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Scottish National Dictionary (1700–)

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First published 1960 (SND Vol. V). Includes material from the 1976 and 2005 supplements.
This entry has not been updated since then but may contain minor corrections and revisions.

JO, n.1 Also joe; pl. joes. [dʒo:]

1. A sweetheart, a lover; gen. male, but sometimes applied to women (Sc. 1808 Jam.; Edb. 2000s). Gen.Sc., now mostly poet. Comb. penny jo, a prostitute.Peb. 1702 C. B. Gunn Linton Church (1912) 82:
She heard Isobel call Mr Robert, “Heartsome Joe.”
Sc. 1728 Ramsay Poems (S.T.S.) II. 44:
Which gars my Jo aft grip my Hand 'Till his Heart pitty-pattys.
Abd. 1768 A. Ross Helenore (S.T.S.) 25:
This laid her eery thoughts, but yet her pain For her dear jo did still its strength maintain.
Edb. 1772 Fergusson Poems (S.T.S.) II. 68:
When lads gang out on Sunday's even To treat their joes.
Ayr. 1796 Burns Cardin o't i.:
Johnie is my only jo — I lo'e him best of onie yet.
Sc. 1820 Scott Monastery iv.:
Aweel, aweel, I had mair joes than ane, but I favoured nane o' them.
Wgt. 1880 G. Fraser Lowland Lore 174:
I would gie somethin' to ken if I would hae ony chance to get her for a Jo.
Sc. 1887 Stevenson Underwoods 128:
Penny joes on causey stanes.
Lnl. 1896 Poets Lnl. (Bisset) 129:
The sang o' the lintie a-courting his joe.
Ags. 1921 V. Jacob Bonnie Joann 32:
But my feet danced oot to meet my joe.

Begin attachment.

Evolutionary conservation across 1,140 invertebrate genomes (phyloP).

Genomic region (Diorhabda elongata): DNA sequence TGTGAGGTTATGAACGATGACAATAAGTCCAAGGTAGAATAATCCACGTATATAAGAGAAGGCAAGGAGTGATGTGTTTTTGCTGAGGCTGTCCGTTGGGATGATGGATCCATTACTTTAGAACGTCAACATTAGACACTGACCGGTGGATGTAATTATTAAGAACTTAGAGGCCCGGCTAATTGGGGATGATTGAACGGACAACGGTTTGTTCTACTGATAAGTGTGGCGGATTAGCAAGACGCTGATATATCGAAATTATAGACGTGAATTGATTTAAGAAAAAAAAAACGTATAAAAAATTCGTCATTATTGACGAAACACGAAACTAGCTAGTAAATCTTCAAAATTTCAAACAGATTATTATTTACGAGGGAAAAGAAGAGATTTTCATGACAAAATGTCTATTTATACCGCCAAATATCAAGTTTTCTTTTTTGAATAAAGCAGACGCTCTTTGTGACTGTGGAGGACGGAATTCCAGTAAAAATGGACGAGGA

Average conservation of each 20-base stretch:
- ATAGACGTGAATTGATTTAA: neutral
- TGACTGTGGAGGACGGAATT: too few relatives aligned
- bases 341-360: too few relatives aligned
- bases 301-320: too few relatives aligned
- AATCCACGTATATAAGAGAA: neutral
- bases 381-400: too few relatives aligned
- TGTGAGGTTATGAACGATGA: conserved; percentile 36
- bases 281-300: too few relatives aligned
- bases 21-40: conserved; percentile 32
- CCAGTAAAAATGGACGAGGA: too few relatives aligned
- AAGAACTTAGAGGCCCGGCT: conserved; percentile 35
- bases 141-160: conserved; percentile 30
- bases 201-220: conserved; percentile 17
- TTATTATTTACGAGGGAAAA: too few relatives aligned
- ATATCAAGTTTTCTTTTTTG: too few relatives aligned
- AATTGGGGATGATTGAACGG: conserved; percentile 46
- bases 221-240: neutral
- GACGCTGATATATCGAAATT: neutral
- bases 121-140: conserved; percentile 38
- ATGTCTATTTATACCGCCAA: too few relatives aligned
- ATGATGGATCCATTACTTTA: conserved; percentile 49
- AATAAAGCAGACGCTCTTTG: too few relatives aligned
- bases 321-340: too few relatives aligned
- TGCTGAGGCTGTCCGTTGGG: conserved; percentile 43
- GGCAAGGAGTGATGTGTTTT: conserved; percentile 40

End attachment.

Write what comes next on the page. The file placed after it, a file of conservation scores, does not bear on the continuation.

Gsw. 1985 Anna Blair Tea at Miss Cranston's 169:
Those who belong to street-scenes may have lives apart, beds where they sleep, firesides where they sit, but for rememberers their place was the street, policemen and penny-jo's, buskers and hawkers and, perhaps most popular of them all, the lamplighters.
Dundee 1991 Ellie McDonald The Gangan Fuit 31:
Nae stars i the lift
juist a croodlan wund tae be my jo,
an daurkness straikit out
ayont eternity.

Hence phr. to playjook my jo”, to flirt. See Jouk.Kcb. 1894 Crockett Raiders xviii.:
That's what auld Airlie gies to young birkies like you that come in graund coats to play “Jook my jo” wi' his lasses.

2. Used as a term of endearment: my dear (Sc. 1808 Jam.; Uls. 1953 Traynor). For phr. hinny and jo, see Hinnie.Sc. 1724 Ramsay T.-T. Misc. (1876) I. 57:
There ye'll see ye'r bonny sell, My jo Janet.
Ayr. 1792 Burns Lea Rig i.:
When o'er the hill the e'ening star Tells bughtin time is near, my jo.
Sc. 1816 Scott O. Mortality vii.:
Your father was a douce, honest man, . . . my jo! [a mother to her son].
Slk. 1820 Hogg Winter Ev. Tales II. 242:
But, Janet, my joe, warna ye at the corpse-kisting?
m.Lth. 1844 J. Ballantine Miller xvii.:
Gin your friend be worth a preen, He will offer bail, jo.

[Sc. form of Eng. joy, now obs. exc. dial. in this sense, Fr. joie. Found in O.Sc. in all meanings from the early 16th c. Cf. Clarinda's rhyme joys: those in poem of Jan. 1788, which Burns amended to prize. See R. L. Brown Clarinda (1968) 214.]

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"Jo n.1". Dictionary of the Scots Language. 2004. Scottish Language Dictionaries Ltd. Accessed 21 Apr 2024 <http://www.dsl.ac.uk/entry/snd/jo_n1>

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